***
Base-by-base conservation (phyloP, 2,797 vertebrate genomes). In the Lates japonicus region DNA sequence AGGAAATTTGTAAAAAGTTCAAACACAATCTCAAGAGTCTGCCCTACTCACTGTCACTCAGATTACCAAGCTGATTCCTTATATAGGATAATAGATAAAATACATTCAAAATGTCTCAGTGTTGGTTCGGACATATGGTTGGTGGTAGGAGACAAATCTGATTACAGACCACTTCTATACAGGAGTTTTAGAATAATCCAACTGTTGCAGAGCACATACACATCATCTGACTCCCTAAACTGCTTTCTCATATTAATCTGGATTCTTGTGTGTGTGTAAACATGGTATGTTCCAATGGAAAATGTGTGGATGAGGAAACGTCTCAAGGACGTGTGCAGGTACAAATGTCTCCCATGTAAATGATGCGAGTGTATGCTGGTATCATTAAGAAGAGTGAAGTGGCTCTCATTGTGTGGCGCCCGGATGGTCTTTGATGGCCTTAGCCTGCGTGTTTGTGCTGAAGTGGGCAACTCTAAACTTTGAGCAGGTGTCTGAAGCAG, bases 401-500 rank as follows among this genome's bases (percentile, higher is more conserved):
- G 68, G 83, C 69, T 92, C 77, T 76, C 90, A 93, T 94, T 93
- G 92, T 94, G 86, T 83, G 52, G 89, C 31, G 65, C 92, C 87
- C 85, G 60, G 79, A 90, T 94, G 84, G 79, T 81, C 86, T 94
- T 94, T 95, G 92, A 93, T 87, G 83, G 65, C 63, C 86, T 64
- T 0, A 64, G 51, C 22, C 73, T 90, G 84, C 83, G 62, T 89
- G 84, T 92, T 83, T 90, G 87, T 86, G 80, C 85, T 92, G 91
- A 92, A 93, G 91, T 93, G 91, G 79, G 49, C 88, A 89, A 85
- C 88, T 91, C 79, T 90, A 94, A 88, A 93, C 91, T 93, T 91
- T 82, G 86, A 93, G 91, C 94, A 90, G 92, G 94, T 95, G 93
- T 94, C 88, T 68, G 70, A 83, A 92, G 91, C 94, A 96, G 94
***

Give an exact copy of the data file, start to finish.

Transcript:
Base-by-base conservation (phyloP, 2,797 vertebrate genomes). In the Lates japonicus region DNA sequence AGGAAATTTGTAAAAAGTTCAAACACAATCTCAAGAGTCTGCCCTACTCACTGTCACTCAGATTACCAAGCTGATTCCTTATATAGGATAATAGATAAAATACATTCAAAATGTCTCAGTGTTGGTTCGGACATATGGTTGGTGGTAGGAGACAAATCTGATTACAGACCACTTCTATACAGGAGTTTTAGAATAATCCAACTGTTGCAGAGCACATACACATCATCTGACTCCCTAAACTGCTTTCTCATATTAATCTGGATTCTTGTGTGTGTGTAAACATGGTATGTTCCAATGGAAAATGTGTGGATGAGGAAACGTCTCAAGGACGTGTGCAGGTACAAATGTCTCCCATGTAAATGATGCGAGTGTATGCTGGTATCATTAAGAAGAGTGAAGTGGCTCTCATTGTGTGGCGCCCGGATGGTCTTTGATGGCCTTAGCCTGCGTGTTTGTGCTGAAGTGGGCAACTCTAAACTTTGAGCAGGTGTCTGAAGCAG, bases 401-500 rank as follows among this genome's bases (percentile, higher is more conserved):
- G 68, G 83, C 69, T 92, C 77, T 76, C 90, A 93, T 94, T 93
- G 92, T 94, G 86, T 83, G 52, G 89, C 31, G 65, C 92, C 87
- C 85, G 60, G 79, A 90, T 94, G 84, G 79, T 81, C 86, T 94
- T 94, T 95, G 92, A 93, T 87, G 83, G 65, C 63, C 86, T 64
- T 0, A 64, G 51, C 22, C 73, T 90, G 84, C 83, G 62, T 89
- G 84, T 92, T 83, T 90, G 87, T 86, G 80, C 85, T 92, G 91
- A 92, A 93, G 91, T 93, G 91, G 79, G 49, C 88, A 89, A 85
- C 88, T 91, C 79, T 90, A 94, A 88, A 93, C 91, T 93, T 91
- T 82, G 86, A 93, G 91, C 94, A 90, G 92, G 94, T 95, G 93
- T 94, C 88, T 68, G 70, A 83, A 92, G 91, C 94, A 96, G 94